Posted: July 1, 2014
Abuse of narcotic painkillers is a national problem. But it turns out that where you live can make a big difference in how likely you are to get a prescription for the medicines.
There's no getting around the fact that the abuse of prescription painkillers is a huge problem in the U.S. Prescription drug overdoses now kill more people each year than car crashes.
But the overdose risks vary quite a bit depending on where in the country you live. One reason is that how often doctors prescribed the drugs, such as Percocet, Vicodin and generic opioids, varies widely by state.
The Centers for Disease Control and Prevention analyzed a commercial database of drug prescriptions looking for patterns. Nationwide, there were 82.5 prescriptions written for opioid painkillers for every 100 Americans in 2012.
But the rates were much higher in some southern states. In Alabama, which led the country, there were 143 painkiller prescriptions for every 100 people in 2012. There were 11 other states where each adult, on average, got a least one painkiller prescription that year, including Tennessee, West Virginia and Kentucky.
CDC Director Dr. Thomas Frieden told reporters that officials don't think the high rates of prescribing in some states are because people living there have more pain. "This is an epidemic that was largely caused by improper prescribing practices," he said during a media briefing.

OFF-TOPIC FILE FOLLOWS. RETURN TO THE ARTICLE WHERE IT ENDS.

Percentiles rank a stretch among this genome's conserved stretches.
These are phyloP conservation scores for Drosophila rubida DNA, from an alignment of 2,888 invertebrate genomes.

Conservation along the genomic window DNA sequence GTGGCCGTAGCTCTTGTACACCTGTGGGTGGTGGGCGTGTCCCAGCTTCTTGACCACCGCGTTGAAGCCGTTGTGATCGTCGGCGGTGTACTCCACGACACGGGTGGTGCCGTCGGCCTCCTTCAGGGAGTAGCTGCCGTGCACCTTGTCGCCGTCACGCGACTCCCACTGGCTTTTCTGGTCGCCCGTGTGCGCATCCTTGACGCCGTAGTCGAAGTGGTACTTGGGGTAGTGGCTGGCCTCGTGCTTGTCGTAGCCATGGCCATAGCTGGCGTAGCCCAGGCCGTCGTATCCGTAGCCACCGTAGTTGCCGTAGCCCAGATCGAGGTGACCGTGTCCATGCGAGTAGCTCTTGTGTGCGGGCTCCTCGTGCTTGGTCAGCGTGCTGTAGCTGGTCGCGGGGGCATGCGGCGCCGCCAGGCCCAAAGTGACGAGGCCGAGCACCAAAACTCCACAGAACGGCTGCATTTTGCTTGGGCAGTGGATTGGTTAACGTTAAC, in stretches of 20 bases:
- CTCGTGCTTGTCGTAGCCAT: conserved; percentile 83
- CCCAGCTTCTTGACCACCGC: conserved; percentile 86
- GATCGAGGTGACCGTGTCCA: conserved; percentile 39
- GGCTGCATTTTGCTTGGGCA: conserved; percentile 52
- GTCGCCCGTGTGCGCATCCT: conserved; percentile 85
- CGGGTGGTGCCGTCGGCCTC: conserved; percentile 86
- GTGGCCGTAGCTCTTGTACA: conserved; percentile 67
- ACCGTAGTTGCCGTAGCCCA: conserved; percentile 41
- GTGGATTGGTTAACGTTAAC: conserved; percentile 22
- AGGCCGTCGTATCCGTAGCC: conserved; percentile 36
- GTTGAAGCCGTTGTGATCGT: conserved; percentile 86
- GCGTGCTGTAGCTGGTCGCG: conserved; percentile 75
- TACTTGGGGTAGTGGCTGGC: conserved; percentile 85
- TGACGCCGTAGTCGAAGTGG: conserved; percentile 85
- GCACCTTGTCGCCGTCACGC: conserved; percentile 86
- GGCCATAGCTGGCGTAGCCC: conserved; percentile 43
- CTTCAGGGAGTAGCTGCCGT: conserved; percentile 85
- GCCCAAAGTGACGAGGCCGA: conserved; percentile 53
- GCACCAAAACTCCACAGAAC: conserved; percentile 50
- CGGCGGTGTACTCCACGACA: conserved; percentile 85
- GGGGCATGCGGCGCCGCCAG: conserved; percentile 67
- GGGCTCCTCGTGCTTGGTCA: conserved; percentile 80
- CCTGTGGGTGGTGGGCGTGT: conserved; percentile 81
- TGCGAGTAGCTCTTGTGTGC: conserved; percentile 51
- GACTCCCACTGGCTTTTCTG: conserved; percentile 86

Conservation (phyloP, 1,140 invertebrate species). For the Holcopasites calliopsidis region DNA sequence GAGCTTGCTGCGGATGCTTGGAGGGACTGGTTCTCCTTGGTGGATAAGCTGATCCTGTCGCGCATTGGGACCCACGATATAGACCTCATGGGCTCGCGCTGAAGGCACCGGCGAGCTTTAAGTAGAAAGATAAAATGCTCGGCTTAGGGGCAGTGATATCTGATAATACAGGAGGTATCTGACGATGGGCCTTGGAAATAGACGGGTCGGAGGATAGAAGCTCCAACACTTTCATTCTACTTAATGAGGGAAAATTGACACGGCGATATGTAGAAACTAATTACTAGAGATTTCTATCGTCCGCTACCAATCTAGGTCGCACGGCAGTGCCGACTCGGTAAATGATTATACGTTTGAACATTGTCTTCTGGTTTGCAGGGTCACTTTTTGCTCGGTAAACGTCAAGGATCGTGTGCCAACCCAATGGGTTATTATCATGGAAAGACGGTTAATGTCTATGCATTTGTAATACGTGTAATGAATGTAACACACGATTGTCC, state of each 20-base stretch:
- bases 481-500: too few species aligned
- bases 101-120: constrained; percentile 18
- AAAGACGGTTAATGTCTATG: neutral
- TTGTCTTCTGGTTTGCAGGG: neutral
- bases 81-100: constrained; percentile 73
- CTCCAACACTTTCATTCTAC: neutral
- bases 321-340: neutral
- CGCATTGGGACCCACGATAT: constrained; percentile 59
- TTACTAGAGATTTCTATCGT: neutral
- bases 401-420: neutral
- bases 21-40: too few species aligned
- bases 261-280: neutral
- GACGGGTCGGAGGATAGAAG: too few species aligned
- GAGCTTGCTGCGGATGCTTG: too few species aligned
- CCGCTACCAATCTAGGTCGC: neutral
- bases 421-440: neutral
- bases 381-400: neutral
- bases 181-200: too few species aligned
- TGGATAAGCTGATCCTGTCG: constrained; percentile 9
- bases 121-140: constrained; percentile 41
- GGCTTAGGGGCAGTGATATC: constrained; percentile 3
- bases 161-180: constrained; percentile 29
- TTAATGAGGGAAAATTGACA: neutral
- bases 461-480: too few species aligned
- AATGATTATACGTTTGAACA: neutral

Prescription opioid drugs can be an important tool for helping patients in pain, he said, "but they're not the answer every time someone has pain."
The findings were published online in CDC's Morbidity and Mortality Weekly Report.
Policy changes in some states can reduce problematic prescribing. State-run databases that monitor prescriptions and alert doctors can be useful. In Florida, regulations targeting pain clinics helped contribute to a decline in overdose deaths. So, too, did restrictions on doctors dispensing the drugs to patients from their offices.
Between 2010 and 2012, annual overdose deaths in Florida dropped 16.7 percent, from 3,201 to 2,666. And deaths from oxycodone, the generic name of the ingredient in many brand-name opioid painkillers, fell by more than half, according to an analysis published in MMWR.
"Florida," Frieden said, "shows that policy and enforcement matter."
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